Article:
Alan is right in his replies. For further info the badge you have posted is pattern number 4633 which was 'sealed" for wear on the Field Service Cap (sometimes colloquially called "side cap") on 29/March/1898. Sealing means that a master pattern, to which all production and items in wear were to conform to, was physically produced, signed and copies put in place to control manufacture, issue and unit inspections. This was replaced by a similar item, pattern 4633A , which was sealed 07/Jan /1902 with a Tudor crown.

In 1903 pattern 5849 was sealed (30/March/1903) and this was in turn replaced with a white metal version pattern 7330 sealed 07/Feb/1913.

Your ancestor is unlikely to have been issued the badge you show and in theory would have been issued a blackened brass badge in 1911 to have been replaced by the white metal version sometime after 1913. Both with sliders. It was practice in the British Army to replace old patterns with new only when stocks of the old had run out and old and new patterns were often worn side by side depending not just on the availability and the scale of issue/re-issue but also the attitude that the unit had to "uniformity"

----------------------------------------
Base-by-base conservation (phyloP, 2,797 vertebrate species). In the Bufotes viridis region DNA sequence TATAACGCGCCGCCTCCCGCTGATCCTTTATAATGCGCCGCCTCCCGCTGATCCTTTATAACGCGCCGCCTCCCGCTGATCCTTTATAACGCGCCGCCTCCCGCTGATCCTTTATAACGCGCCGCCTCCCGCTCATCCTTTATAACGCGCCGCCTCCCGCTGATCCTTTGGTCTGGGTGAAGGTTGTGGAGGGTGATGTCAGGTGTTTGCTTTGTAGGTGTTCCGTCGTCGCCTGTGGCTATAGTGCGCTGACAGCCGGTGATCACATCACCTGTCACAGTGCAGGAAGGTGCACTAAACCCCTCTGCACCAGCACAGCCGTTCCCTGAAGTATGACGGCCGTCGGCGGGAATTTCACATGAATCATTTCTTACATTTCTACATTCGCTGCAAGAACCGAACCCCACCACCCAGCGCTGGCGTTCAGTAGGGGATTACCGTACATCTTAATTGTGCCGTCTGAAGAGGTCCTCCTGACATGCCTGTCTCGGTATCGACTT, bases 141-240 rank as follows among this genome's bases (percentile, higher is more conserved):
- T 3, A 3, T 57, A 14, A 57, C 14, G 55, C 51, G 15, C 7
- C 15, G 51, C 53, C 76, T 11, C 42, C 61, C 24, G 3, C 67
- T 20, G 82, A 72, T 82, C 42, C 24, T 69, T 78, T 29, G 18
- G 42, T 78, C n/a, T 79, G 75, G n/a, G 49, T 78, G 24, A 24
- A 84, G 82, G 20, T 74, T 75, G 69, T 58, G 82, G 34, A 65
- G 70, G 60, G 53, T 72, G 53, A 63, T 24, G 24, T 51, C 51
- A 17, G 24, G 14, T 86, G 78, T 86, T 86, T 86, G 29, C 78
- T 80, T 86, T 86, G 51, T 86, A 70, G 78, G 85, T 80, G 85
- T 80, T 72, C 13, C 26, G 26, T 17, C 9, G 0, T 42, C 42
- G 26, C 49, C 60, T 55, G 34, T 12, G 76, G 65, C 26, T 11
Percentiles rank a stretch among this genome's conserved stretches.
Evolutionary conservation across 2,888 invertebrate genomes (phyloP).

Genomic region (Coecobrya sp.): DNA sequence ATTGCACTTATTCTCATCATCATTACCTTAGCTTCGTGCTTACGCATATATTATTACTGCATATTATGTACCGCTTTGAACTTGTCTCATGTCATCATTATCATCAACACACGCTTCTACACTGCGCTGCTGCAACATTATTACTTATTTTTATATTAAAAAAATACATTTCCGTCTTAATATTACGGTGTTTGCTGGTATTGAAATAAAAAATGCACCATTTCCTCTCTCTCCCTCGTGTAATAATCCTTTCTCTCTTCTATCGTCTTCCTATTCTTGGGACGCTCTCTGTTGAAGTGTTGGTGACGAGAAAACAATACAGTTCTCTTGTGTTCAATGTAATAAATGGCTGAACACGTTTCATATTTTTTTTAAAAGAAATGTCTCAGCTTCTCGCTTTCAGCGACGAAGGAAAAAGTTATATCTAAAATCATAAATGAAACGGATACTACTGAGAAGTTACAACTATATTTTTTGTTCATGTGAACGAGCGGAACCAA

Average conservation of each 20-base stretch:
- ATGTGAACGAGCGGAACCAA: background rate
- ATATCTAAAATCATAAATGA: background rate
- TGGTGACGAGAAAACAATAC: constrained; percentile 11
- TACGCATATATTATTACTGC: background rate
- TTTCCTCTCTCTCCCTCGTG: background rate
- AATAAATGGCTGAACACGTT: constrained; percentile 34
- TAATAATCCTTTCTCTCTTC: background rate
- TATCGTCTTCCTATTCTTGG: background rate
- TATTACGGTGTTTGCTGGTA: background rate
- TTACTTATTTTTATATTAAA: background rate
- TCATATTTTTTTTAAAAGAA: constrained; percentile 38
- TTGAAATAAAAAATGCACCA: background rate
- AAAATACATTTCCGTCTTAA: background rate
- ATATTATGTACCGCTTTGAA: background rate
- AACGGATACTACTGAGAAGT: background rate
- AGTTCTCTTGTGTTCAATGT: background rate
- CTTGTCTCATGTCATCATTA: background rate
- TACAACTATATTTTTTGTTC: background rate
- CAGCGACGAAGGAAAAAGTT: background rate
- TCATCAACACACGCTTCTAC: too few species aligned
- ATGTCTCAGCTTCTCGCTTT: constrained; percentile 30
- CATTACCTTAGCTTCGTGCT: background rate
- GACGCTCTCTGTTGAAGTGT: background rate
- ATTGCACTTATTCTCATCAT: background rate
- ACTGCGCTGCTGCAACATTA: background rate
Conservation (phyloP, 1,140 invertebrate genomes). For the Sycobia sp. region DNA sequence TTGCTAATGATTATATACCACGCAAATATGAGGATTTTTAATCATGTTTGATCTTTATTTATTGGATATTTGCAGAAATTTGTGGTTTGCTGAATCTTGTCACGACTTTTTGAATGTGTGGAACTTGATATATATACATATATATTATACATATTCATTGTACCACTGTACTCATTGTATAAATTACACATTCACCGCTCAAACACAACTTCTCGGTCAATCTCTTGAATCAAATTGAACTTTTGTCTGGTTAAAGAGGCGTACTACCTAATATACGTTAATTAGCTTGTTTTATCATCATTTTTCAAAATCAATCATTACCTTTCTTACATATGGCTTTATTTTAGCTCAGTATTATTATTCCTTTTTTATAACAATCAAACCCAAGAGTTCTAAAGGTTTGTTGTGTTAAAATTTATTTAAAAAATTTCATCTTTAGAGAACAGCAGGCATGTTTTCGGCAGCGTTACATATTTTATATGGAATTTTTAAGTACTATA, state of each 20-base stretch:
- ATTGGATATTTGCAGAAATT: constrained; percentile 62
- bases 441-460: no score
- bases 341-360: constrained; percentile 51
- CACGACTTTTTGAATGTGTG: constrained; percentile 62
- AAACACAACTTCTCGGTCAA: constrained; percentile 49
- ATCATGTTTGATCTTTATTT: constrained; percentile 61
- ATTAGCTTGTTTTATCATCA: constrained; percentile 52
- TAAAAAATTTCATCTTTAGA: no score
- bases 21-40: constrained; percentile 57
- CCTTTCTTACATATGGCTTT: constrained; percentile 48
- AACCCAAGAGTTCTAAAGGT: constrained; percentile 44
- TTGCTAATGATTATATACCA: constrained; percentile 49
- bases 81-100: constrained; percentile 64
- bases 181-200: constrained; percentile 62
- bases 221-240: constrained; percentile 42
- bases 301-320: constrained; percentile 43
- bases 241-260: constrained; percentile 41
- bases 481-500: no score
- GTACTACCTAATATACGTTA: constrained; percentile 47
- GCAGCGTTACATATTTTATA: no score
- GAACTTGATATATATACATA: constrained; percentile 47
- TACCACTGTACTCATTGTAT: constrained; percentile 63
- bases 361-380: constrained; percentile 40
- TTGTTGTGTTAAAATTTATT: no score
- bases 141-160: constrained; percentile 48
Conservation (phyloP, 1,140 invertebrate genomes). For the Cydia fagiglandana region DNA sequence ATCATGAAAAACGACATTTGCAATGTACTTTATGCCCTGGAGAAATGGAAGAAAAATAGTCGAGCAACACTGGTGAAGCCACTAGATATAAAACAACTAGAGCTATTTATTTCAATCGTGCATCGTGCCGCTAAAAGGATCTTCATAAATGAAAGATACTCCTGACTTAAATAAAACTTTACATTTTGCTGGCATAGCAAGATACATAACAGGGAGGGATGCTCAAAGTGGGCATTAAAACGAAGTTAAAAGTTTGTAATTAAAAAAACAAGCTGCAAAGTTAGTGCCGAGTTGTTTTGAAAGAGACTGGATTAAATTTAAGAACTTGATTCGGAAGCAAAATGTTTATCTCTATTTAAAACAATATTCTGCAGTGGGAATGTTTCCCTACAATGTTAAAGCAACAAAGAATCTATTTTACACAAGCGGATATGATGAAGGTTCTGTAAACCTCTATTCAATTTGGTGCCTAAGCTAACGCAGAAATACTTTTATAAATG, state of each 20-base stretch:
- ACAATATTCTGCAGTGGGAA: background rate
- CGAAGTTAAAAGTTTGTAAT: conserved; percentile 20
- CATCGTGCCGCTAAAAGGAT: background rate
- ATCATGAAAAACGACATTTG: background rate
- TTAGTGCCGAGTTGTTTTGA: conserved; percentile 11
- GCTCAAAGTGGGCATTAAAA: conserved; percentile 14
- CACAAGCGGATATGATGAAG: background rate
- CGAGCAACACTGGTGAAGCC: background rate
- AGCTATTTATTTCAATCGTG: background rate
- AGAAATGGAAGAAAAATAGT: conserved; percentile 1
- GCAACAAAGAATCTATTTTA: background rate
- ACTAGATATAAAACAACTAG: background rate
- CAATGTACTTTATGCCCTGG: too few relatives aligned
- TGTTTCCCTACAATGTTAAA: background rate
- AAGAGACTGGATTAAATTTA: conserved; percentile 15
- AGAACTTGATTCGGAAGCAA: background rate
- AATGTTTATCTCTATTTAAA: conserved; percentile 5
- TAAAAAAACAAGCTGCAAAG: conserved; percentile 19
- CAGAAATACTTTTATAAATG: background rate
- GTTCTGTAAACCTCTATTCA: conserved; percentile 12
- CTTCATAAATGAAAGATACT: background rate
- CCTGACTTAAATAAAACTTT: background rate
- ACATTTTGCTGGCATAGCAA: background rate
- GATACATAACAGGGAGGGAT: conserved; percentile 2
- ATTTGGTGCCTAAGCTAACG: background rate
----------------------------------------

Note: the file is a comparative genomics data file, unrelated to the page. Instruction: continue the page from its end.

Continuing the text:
Below from left to right patterns 4633, 4633a, 5849 7330. Not to scale the first two are approx 42mm in height, the later ones approx. 50mm in height.

John
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File Type: jpg rir fsc.jpg (47.2 KB, 14 views)
File Type: jpg RIR KC FSC cap badge.jpg (53.6 KB, 23 views)
File Type: jpg df.jpg (63.2 KB, 17 views)
File Type: jpg 7E7F_1.JPG (26.4 KB, 18 views)
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  #43  
Old 26-08-19, 11:49 AM
Trav Trav is offline
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That's a great reply and assists a lot too. Thanks to everyone who's chipped in 👍 Why were badges blackened? I would assume for some tactical reason, or was there another reason?

Looks like I'll have to keep searching to be exact, but I do like the one I own. I don't think my Gf left anything from that time other than his discharge certificates, which show at that time he was discharged from the R.Ulster Rifles as the RIR had been rebadged. Still, it was the RIR he joined and served under so that, for now, remains the priority. Has anyone been to the museum in Belfast and seen what's on display there?
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  #44  
Old 26-08-19, 02:11 PM
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The lovely Edwardian long slider example is particularly pleasing.


Quote:
Originally Posted by Alan O View Post
A couple of examples

Both BB - one long slider and one hairpin.
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  #45  
Old 27-08-19, 08:04 AM
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As a general observation Rifle Regiments traditionally wore black buttons and many, but not all, had blackened cap badges. As ever there were exceptions and changes over time.

Tim